In 1887 a young newspaper reporter went undercover to expose the horrors of Blackwell’s Island Insane Asylum in New York. The resulting expose she wrote rivals American Horror Story.
Nellie Bly was one of the most renowned journalists of her day. She spent time as a correspondent in Mexico and broke the record for round the world travel by making the journey in only 72 days. However, the piece the catapulted her to fame was an expose of New York’s mental heath system written for Joseph Pulitzer’s New York World in 1887 when Nellie Bly was only 23-years-old.
Ms. Bly faked her insanity by checking in to a boarding house for single women, refusing to pay her bill, claiming to be afraid of the tenants and pretending to have no memory of anything other than the lost baggage she was waiting for. Several doctors examined her, each found her to be insane and passed her along to the next stage in the system. She was taken to court, sent to Bellvue Hospital’s insane pavilion and ultimately committed to Blackwell’s Island Insane Asylum. She intended to get into the violent ward at Blackwell’s but backed out of this once she experience the conditions non-violent patients lived with every day.
That so many doctors were all convinced by her feigned insanity led Ms. Bly to conclude that many of the other inmates were just as sane as she was. One woman, Bly believed, was simply there because none of the medical professionals who examined her could understand the German she spoke.
I was struck by three things while reading Ten Days in a Mad House. First was how genuinely charitable and understanding so many people were in the initial part of the story. Ms. Bly meets one woman at the boarding house who stays with her, comforting her, all through the night and the next day even going with her to the first police station. The boardinghouse land lady is also an understanding person when she had every right not to be. The first judge is friendly, sympathetic, recognizes Nellie Bly as a young woman not much different from his own daughter. Bly chose to go among the lower classes as a way to get herself committed against her will, but the lower classes almost subverted her attempt; they are so helpful.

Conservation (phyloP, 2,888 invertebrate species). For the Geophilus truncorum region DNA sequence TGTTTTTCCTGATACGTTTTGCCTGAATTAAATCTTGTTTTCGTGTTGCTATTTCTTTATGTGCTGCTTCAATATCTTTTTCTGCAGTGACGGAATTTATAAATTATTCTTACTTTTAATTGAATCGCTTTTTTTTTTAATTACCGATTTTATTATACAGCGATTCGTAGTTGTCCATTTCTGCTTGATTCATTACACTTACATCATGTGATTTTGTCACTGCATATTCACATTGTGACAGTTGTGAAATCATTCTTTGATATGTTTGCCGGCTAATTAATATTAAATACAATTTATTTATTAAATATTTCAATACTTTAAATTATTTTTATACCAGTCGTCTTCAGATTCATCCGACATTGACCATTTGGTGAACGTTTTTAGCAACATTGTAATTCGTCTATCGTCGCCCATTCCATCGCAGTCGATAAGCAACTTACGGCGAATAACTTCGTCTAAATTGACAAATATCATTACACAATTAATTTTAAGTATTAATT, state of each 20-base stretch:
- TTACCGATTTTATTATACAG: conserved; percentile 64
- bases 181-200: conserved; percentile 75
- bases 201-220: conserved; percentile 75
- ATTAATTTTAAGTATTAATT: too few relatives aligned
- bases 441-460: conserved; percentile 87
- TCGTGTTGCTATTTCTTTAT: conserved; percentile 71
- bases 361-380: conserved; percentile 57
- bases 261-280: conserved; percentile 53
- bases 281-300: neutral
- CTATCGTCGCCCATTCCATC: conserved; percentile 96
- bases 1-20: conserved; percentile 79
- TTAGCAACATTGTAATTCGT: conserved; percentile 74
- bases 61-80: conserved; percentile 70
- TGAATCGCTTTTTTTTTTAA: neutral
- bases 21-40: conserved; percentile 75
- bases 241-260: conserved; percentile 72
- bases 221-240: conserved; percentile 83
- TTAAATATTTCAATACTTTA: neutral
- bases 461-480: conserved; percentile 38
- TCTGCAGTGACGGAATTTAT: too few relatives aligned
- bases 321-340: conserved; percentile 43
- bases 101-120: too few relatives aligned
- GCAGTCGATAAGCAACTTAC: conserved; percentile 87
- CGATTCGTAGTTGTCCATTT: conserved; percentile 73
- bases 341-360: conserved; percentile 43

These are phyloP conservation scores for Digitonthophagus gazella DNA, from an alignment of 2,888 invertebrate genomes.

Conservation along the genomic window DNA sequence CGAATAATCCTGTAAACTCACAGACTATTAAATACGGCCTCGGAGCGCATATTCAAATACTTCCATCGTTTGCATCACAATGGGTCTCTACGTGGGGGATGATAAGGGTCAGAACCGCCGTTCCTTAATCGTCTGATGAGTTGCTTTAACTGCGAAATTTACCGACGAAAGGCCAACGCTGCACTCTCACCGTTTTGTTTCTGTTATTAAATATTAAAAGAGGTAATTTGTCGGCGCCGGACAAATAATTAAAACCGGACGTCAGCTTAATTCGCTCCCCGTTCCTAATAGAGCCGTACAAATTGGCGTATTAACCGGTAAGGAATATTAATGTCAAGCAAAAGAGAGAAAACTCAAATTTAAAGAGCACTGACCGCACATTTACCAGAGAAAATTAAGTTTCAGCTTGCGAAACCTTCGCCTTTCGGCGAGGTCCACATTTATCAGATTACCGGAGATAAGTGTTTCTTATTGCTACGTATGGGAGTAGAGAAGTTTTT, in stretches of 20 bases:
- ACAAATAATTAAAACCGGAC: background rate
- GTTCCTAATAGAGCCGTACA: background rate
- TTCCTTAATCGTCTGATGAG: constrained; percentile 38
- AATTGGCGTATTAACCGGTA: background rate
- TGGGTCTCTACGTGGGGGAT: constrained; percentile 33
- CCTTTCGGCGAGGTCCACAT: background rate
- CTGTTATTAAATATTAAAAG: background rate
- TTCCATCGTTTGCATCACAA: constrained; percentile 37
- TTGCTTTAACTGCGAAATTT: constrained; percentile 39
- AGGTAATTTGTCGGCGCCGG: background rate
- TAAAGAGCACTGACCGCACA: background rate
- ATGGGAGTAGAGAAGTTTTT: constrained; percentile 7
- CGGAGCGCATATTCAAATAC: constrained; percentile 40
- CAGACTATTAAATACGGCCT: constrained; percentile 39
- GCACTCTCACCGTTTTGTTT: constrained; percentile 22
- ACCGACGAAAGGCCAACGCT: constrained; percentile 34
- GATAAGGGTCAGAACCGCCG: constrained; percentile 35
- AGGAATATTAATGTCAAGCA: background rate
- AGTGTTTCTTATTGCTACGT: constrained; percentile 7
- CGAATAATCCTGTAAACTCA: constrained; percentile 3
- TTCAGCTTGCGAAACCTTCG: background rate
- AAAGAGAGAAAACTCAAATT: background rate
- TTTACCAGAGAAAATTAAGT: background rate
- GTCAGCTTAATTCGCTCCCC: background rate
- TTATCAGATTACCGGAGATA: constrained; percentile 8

Blackwell’s Island can’t help but strike a modern reader. I consider the television show American Horror Story to be a guilty pleasure. For those of you who have not seen it, season two is set in an insane asylum and features a woman reporter who has gone undercover to expose the ill-treatment of the inmates. Frankly, I excused what I found unbelievable for the sake of enjoying the show, but after reading Nellie Bly I’m not so sure I needed to. While American Horror Story was set in the 1960’s during the Mad Men era the asylum it depicts is straight out of Nellie Bly’s story; minus the demons, aliens and creepy nuns.
From Ms. Bly’s first day there we can see how horrible conditions on Blackwell’s Island are going to be:
I saw the other patients hurrying past in the hall, so I decided not to lose anything that might be going on. We numbered forty-five patients in Hall 6, and were sent to the bathroom, where there were two coarse towels. I watched crazy patients who had the most dangerous eruptions all over their faces dry on the towels and then saw women with clean skins turn to use them. I went to the bathtub and washed my face at the running faucet and my underskirt did duty for a towel.
When we got into the dining-room at last we found a bowl of cold tea, a slice of buttered bread and a saucer of oatmeal, with molasses on it, for each patient. I was hungry, but the food would not down. I asked for unbuttered bread and was given it. I cannot tell you anything which is the same dirty, black color. It was hard, and in places nothing more than dried dough. I found a spider in my slice, so I did not eat it.
I will not go into the cruel treatment the patients received at the hands of the nurses and orderlies except to say that Bly’s description of how kind and generous everyone at the boardinghouse was made Blackwell’s all the more horrible.
The final thing that struck me was just how much reading Bly’s book felt like reading a blog. There has been some concern in journalistic circles these days that the influence of blogs is spilling over into what should be more objective journalism. Nellie Bly’s writing would fit perfectly into today’s long-form blog-like journalism. She is always personal, always subjective. She never shys from describing events as happening to her in a specific way. While she is presenting evidence to support her story, she is not trying to be objective in the fashion we’ve come to see as a mark of “good journalism.” I think you can see this from the passages I quoted above. Though it’s well over 100 years old, Nellie Bly’s writing is easy reading.
I’ve got three more pieces in my Complete Works of Nellie Bly including Around the World in 72 Days. She’s available in e-book format now. She’s well worth a read and would make an excellent subject for a television series, too.
3 thoughts on “Ten Days in a Mad House by Nellie Bly”
Thank you for this review! I added this book to my wish list.
This sounds like a fascinating read. I think it’s particularly interesting that someone was curious enough to write such an account at that time, rather than just accepting such facilities as normal and necessary.
It’s a wonderful book. This is the early days of the Progressive Era. There was all kinds of social reform going on, much of it run by women, lots of unionizing, all kinds of journalism exposing things like this.
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